• Prepare estimate of production costs and production progress reports for management.
  • Perform tests and monitor performance of processes throughout stages of production to determine degree of control over variables such as temperature, density, specific gravity, and pressure.

What work activities are most important?

Importance Activities

Making Decisions and Solving Problems - Analyzing information and evaluating results to choose the best solution and solve problems.

Analyzing Data or Information - Identifying the underlying principles, reasons, or facts of information by breaking down information or data into separate parts.

Getting Information - Observing, receiving, and otherwise obtaining information from all relevant sources.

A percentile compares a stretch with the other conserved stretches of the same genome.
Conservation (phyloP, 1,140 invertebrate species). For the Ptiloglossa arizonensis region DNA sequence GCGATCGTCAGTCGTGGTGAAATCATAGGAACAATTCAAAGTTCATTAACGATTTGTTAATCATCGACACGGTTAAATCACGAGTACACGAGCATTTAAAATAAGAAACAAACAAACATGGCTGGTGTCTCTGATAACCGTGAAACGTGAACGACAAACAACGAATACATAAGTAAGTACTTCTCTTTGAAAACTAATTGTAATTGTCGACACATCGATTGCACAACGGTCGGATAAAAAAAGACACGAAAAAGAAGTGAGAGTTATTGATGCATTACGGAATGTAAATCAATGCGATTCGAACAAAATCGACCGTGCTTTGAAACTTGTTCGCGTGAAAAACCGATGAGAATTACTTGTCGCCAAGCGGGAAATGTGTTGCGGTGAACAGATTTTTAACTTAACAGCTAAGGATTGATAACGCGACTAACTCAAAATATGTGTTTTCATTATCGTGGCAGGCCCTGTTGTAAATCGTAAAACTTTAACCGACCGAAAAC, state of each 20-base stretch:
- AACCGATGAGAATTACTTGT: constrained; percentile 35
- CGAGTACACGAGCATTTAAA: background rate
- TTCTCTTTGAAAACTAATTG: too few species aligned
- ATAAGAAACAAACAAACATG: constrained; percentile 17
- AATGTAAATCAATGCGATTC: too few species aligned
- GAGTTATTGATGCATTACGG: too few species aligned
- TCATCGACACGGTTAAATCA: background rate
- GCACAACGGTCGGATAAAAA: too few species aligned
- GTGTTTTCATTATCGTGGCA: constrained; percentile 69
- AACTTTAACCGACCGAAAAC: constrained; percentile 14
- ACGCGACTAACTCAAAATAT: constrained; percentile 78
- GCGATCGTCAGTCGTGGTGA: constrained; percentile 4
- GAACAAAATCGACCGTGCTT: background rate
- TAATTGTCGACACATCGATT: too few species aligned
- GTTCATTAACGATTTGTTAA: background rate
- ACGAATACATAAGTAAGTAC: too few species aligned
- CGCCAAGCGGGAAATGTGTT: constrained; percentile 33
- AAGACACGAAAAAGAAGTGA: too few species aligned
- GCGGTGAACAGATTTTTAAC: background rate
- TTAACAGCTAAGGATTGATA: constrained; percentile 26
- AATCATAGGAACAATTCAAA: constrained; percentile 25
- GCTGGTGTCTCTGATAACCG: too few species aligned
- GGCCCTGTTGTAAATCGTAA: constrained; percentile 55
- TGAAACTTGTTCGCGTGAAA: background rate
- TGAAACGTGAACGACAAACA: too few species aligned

Interacting With Computers - Using computers and computer systems (including hardware and software) to program, write software, set up functions, enter data, or process information.

Communicating with Supervisors, Peers, or Subordinates - Providing information to supervisors, co-workers, and subordinates by telephone, in written form, e-mail, or in person.

Updating and Using Relevant Knowledge - Keeping up-to-date technically and applying new knowledge to your job.

Organizing, Planning, and Prioritizing Work - Developing specific goals and plans to prioritize, organize, and accomplish your work.

Thinking Creatively - Developing, designing, or creating new applications, ideas, relationships, systems, or products, including artistic contributions.

Processing Information - Compiling, coding, categorizing, calculating, tabulating, auditing, or verifying information or data.

Identifying Objects, Actions, and Events - Identifying information by categorizing, estimating, recognizing differences or similarities, and detecting changes in circumstances or events.